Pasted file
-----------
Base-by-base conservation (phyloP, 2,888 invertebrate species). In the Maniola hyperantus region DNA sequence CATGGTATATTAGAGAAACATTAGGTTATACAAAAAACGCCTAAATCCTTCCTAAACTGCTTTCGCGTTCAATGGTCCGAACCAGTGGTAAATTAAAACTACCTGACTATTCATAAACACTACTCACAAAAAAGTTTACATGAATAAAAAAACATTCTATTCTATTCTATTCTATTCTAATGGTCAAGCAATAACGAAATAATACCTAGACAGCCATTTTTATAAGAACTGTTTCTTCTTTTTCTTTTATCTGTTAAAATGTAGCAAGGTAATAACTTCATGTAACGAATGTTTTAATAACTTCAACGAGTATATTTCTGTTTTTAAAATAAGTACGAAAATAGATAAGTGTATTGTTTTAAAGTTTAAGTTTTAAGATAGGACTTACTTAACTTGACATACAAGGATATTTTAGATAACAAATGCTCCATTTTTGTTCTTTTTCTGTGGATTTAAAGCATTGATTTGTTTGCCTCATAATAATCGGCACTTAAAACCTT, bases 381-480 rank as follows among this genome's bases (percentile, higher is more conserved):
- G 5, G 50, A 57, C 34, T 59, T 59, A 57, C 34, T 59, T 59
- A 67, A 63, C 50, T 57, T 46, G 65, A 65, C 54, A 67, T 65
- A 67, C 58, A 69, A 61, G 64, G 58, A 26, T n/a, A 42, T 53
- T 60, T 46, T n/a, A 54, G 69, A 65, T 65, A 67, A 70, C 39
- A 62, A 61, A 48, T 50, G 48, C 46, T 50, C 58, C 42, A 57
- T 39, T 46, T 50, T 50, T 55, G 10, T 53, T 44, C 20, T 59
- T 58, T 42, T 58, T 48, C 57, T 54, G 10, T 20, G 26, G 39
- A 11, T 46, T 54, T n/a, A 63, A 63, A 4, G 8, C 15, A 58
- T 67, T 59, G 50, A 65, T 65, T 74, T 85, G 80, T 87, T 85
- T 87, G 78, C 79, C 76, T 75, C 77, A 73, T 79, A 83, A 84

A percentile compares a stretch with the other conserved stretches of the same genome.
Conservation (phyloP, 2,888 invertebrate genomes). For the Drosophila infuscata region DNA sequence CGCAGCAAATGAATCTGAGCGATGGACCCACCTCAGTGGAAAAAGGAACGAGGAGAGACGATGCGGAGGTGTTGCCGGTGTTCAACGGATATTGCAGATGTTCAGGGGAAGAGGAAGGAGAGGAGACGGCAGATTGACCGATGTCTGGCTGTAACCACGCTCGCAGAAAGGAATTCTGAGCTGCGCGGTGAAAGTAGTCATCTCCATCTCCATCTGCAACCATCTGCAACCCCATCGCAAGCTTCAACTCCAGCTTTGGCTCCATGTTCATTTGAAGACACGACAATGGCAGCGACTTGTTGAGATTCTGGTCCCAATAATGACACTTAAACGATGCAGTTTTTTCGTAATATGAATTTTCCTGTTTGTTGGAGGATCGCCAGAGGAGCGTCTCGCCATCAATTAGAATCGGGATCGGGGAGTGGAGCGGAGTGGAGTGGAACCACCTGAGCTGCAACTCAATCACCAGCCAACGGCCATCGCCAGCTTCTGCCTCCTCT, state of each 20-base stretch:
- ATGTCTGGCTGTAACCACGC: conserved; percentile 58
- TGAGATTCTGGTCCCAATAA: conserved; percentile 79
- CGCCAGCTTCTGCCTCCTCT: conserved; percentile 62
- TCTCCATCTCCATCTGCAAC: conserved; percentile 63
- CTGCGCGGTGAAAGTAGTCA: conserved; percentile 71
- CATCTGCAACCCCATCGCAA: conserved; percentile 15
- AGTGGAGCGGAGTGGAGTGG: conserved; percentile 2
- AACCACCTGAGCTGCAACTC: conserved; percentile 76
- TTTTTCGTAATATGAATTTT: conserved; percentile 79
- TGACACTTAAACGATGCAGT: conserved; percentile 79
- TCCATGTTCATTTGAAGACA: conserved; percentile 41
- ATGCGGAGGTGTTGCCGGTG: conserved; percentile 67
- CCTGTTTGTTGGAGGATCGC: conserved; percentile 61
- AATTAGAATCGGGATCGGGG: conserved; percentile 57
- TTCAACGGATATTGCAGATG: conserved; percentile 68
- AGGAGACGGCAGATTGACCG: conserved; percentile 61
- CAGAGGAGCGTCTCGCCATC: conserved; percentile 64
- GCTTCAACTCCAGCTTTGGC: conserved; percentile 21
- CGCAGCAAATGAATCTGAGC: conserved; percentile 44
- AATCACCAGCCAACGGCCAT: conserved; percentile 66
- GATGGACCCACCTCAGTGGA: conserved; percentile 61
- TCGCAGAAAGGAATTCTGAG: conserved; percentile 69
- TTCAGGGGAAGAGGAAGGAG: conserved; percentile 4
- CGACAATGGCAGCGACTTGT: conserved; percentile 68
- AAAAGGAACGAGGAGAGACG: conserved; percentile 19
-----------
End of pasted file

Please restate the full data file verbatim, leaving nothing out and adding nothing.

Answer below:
Base-by-base conservation (phyloP, 2,888 invertebrate species). In the Maniola hyperantus region DNA sequence CATGGTATATTAGAGAAACATTAGGTTATACAAAAAACGCCTAAATCCTTCCTAAACTGCTTTCGCGTTCAATGGTCCGAACCAGTGGTAAATTAAAACTACCTGACTATTCATAAACACTACTCACAAAAAAGTTTACATGAATAAAAAAACATTCTATTCTATTCTATTCTATTCTAATGGTCAAGCAATAACGAAATAATACCTAGACAGCCATTTTTATAAGAACTGTTTCTTCTTTTTCTTTTATCTGTTAAAATGTAGCAAGGTAATAACTTCATGTAACGAATGTTTTAATAACTTCAACGAGTATATTTCTGTTTTTAAAATAAGTACGAAAATAGATAAGTGTATTGTTTTAAAGTTTAAGTTTTAAGATAGGACTTACTTAACTTGACATACAAGGATATTTTAGATAACAAATGCTCCATTTTTGTTCTTTTTCTGTGGATTTAAAGCATTGATTTGTTTGCCTCATAATAATCGGCACTTAAAACCTT, bases 381-480 rank as follows among this genome's bases (percentile, higher is more conserved):
- G 5, G 50, A 57, C 34, T 59, T 59, A 57, C 34, T 59, T 59
- A 67, A 63, C 50, T 57, T 46, G 65, A 65, C 54, A 67, T 65
- A 67, C 58, A 69, A 61, G 64, G 58, A 26, T n/a, A 42, T 53
- T 60, T 46, T n/a, A 54, G 69, A 65, T 65, A 67, A 70, C 39
- A 62, A 61, A 48, T 50, G 48, C 46, T 50, C 58, C 42, A 57
- T 39, T 46, T 50, T 50, T 55, G 10, T 53, T 44, C 20, T 59
- T 58, T 42, T 58, T 48, C 57, T 54, G 10, T 20, G 26, G 39
- A 11, T 46, T 54, T n/a, A 63, A 63, A 4, G 8, C 15, A 58
- T 67, T 59, G 50, A 65, T 65, T 74, T 85, G 80, T 87, T 85
- T 87, G 78, C 79, C 76, T 75, C 77, A 73, T 79, A 83, A 84

A percentile compares a stretch with the other conserved stretches of the same genome.
Conservation (phyloP, 2,888 invertebrate genomes). For the Drosophila infuscata region DNA sequence CGCAGCAAATGAATCTGAGCGATGGACCCACCTCAGTGGAAAAAGGAACGAGGAGAGACGATGCGGAGGTGTTGCCGGTGTTCAACGGATATTGCAGATGTTCAGGGGAAGAGGAAGGAGAGGAGACGGCAGATTGACCGATGTCTGGCTGTAACCACGCTCGCAGAAAGGAATTCTGAGCTGCGCGGTGAAAGTAGTCATCTCCATCTCCATCTGCAACCATCTGCAACCCCATCGCAAGCTTCAACTCCAGCTTTGGCTCCATGTTCATTTGAAGACACGACAATGGCAGCGACTTGTTGAGATTCTGGTCCCAATAATGACACTTAAACGATGCAGTTTTTTCGTAATATGAATTTTCCTGTTTGTTGGAGGATCGCCAGAGGAGCGTCTCGCCATCAATTAGAATCGGGATCGGGGAGTGGAGCGGAGTGGAGTGGAACCACCTGAGCTGCAACTCAATCACCAGCCAACGGCCATCGCCAGCTTCTGCCTCCTCT, state of each 20-base stretch:
- ATGTCTGGCTGTAACCACGC: conserved; percentile 58
- TGAGATTCTGGTCCCAATAA: conserved; percentile 79
- CGCCAGCTTCTGCCTCCTCT: conserved; percentile 62
- TCTCCATCTCCATCTGCAAC: conserved; percentile 63
- CTGCGCGGTGAAAGTAGTCA: conserved; percentile 71
- CATCTGCAACCCCATCGCAA: conserved; percentile 15
- AGTGGAGCGGAGTGGAGTGG: conserved; percentile 2
- AACCACCTGAGCTGCAACTC: conserved; percentile 76
- TTTTTCGTAATATGAATTTT: conserved; percentile 79
- TGACACTTAAACGATGCAGT: conserved; percentile 79
- TCCATGTTCATTTGAAGACA: conserved; percentile 41
- ATGCGGAGGTGTTGCCGGTG: conserved; percentile 67
- CCTGTTTGTTGGAGGATCGC: conserved; percentile 61
- AATTAGAATCGGGATCGGGG: conserved; percentile 57
- TTCAACGGATATTGCAGATG: conserved; percentile 68
- AGGAGACGGCAGATTGACCG: conserved; percentile 61
- CAGAGGAGCGTCTCGCCATC: conserved; percentile 64
- GCTTCAACTCCAGCTTTGGC: conserved; percentile 21
- CGCAGCAAATGAATCTGAGC: conserved; percentile 44
- AATCACCAGCCAACGGCCAT: conserved; percentile 66
- GATGGACCCACCTCAGTGGA: conserved; percentile 61
- TCGCAGAAAGGAATTCTGAG: conserved; percentile 69
- TTCAGGGGAAGAGGAAGGAG: conserved; percentile 4
- CGACAATGGCAGCGACTTGT: conserved; percentile 68
- AAAAGGAACGAGGAGAGACG: conserved; percentile 19